On Friday my friend Anne lost her son Matthew. He was 29. He was disabled. When I talked to Anne this morning I couldn’t get over how brave she is, and has been for the last 29 years. When Matthew was young Anne understood that his medical needs and care were too much for her and her family. She made what I think is the bravest, and no doubt scariest, decision a mother would have to make. Matthew went to live in a care facility. Back then moms didn’t have the kind of resources and help we do today. I have no doubt if Jackson was born 29 years ago we would have put him in a care facility also. The therapies, doctors, nurses, rehabilitation facilities, State and Federal government, and health care companies all make it possible today for our children to stay at home for us to raise. But it isn’t easy on some of these mothers. I am pretty lucky in that Jackson doesn’t have feeding or breathing tubes, he doesn’t have a colostomy bag, he doesn’t have paralysis, and he isn’t in and out of the hospital every time he gets so much as a runny nose. A lot of disabled children have these needs and their mothers and fathers are just barely hanging in there trying to care for them. That is also why the divorce rate of special needs parents is outstandingly high. Raising these special children isn’t easy and sometimes parents discover they just can’t do it. Frankly, those parents are my heroes. They are putting aside their own wants and needs and doing what is best for their child. They are making the ultimate sacrifice. Just like Anne did. Regardless of the fact that Matthew lived in a care facility, he was loved. He was Anne’s son and she loved him just as we all love our children. To have a disabled child brings so much grief into your life. A grief you kind of just end up living with. But you also end up living with a different view of the world. A world where little things don’t matter so much and disabled children aren’t “freaks”, they are the best teachers you’ll ever have. They teach us that love is truly and constantly unconditional, that life can bring you sadness one minute and inexplicable joy the next, that a smile is all it takes to burst your heart open, and that patience is not just a virtue, it is a way of life. Matthew taught Anne, and Jackson is teaching me, that being a special needs mom is the most extraordinary experience a mother can have.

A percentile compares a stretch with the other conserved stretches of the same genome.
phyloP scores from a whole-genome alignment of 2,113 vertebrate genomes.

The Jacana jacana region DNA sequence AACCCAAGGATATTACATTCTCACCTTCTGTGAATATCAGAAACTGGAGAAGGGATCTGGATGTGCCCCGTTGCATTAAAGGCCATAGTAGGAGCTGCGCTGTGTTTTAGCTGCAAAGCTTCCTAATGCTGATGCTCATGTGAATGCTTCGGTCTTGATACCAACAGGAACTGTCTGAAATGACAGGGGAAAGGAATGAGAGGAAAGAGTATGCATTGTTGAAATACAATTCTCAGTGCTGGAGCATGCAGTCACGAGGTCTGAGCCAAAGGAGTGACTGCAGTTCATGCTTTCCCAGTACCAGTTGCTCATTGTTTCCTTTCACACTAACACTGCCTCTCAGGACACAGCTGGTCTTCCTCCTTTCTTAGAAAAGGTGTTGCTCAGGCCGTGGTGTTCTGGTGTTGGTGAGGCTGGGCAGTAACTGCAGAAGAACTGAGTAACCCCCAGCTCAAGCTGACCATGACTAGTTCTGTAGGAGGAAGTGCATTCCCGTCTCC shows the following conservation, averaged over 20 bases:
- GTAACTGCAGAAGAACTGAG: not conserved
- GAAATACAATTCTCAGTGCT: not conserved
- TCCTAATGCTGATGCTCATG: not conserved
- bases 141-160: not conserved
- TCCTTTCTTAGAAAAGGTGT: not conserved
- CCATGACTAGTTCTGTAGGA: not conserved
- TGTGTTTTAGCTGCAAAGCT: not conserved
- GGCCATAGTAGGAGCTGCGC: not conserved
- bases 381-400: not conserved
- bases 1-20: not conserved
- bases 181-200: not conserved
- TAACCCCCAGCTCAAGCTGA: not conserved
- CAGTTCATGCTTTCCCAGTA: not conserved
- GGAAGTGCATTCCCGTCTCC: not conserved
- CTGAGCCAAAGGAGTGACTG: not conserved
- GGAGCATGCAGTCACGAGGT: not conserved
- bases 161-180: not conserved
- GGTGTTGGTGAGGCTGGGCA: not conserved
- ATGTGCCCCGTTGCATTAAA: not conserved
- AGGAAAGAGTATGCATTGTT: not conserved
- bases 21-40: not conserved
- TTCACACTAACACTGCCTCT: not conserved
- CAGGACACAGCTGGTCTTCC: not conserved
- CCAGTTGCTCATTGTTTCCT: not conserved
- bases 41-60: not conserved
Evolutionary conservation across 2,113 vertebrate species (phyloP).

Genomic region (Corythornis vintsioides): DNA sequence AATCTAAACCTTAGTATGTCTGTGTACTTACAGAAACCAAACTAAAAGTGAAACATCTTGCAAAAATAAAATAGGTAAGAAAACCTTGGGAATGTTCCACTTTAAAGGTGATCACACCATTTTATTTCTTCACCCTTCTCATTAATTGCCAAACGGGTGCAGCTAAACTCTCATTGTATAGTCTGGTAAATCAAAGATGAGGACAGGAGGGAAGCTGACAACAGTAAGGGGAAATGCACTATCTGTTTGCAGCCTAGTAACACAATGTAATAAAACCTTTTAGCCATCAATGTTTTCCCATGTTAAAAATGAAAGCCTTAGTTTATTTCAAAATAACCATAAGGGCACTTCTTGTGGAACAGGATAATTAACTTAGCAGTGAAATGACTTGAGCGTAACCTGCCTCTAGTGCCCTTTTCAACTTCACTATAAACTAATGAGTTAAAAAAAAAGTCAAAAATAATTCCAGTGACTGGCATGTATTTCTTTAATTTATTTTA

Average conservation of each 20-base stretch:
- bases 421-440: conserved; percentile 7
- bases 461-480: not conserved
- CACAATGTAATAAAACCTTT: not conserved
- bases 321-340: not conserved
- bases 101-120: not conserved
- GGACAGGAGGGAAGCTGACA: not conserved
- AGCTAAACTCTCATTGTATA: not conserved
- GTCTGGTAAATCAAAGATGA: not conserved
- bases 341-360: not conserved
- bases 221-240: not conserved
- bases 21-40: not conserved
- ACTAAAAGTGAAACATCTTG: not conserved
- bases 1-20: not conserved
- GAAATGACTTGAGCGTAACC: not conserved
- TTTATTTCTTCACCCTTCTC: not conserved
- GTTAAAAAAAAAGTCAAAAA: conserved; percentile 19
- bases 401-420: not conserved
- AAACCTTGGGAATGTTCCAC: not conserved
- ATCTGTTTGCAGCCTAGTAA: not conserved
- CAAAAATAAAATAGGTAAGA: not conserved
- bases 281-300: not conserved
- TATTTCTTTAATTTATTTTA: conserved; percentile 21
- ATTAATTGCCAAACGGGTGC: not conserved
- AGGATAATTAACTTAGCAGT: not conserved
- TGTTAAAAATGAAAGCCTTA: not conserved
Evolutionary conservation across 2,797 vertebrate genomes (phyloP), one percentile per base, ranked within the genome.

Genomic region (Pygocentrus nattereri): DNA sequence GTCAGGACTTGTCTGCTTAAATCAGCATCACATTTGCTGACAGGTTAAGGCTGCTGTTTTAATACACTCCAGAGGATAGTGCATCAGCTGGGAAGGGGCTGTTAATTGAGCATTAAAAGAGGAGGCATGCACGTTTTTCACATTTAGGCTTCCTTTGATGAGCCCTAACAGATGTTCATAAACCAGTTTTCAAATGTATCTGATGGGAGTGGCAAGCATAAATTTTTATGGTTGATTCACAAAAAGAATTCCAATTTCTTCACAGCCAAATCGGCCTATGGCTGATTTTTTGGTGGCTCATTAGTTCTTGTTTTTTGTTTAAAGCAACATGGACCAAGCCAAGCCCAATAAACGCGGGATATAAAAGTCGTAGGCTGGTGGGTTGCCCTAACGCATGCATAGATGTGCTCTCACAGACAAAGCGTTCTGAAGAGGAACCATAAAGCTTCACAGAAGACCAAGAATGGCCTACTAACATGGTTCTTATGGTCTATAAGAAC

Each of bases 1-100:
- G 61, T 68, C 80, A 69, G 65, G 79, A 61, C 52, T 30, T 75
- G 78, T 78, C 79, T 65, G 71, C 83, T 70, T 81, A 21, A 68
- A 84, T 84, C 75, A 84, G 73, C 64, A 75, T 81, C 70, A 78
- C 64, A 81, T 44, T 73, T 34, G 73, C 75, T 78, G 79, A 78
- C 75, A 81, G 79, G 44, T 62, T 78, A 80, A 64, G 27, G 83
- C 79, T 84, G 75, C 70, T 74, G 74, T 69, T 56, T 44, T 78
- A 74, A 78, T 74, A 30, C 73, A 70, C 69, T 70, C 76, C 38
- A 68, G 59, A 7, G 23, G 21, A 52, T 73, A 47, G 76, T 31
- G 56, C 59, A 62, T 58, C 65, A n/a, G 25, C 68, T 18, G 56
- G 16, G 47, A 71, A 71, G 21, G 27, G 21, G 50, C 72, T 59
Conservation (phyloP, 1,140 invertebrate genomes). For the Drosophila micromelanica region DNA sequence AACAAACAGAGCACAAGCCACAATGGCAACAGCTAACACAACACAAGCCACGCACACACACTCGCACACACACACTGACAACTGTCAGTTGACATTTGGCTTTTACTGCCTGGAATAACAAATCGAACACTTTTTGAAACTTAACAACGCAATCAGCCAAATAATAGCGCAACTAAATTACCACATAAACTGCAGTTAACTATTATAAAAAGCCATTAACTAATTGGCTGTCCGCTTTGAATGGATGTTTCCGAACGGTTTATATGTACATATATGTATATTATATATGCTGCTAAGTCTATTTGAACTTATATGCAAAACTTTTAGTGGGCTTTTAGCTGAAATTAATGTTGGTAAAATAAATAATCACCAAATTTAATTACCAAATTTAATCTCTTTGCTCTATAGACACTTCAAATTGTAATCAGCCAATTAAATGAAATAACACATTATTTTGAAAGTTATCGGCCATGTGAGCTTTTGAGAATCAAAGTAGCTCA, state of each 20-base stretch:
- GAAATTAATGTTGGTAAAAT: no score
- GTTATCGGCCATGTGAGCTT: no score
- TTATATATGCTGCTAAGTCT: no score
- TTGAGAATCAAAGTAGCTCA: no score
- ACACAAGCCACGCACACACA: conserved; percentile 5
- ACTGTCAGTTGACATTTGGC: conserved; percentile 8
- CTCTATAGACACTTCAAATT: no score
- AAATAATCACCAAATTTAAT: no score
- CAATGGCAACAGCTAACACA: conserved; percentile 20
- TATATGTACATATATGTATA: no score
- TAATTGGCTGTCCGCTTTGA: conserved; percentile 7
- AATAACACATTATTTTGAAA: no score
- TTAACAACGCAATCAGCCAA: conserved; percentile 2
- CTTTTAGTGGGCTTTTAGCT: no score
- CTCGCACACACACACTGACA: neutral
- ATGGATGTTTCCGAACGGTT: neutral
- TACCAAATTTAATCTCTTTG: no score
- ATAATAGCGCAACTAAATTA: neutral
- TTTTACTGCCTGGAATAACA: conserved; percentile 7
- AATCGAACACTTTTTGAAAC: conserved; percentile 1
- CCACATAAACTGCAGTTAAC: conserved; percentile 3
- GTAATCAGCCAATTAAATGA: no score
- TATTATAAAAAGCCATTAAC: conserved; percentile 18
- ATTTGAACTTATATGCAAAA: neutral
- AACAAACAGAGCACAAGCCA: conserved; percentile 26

Anne’s little boy is now free from his pain and she no longer has to watch him suffer. For that I am thankful for both of them. But as I write this I am crying. Just because Matthew was disabled doesn’t mean his life mattered less. Anne isn’t grieving for her disabled son, she is grieving for her son. Matthew’s life mattered just as much as anyone’s. Let that be a lesson to all of us.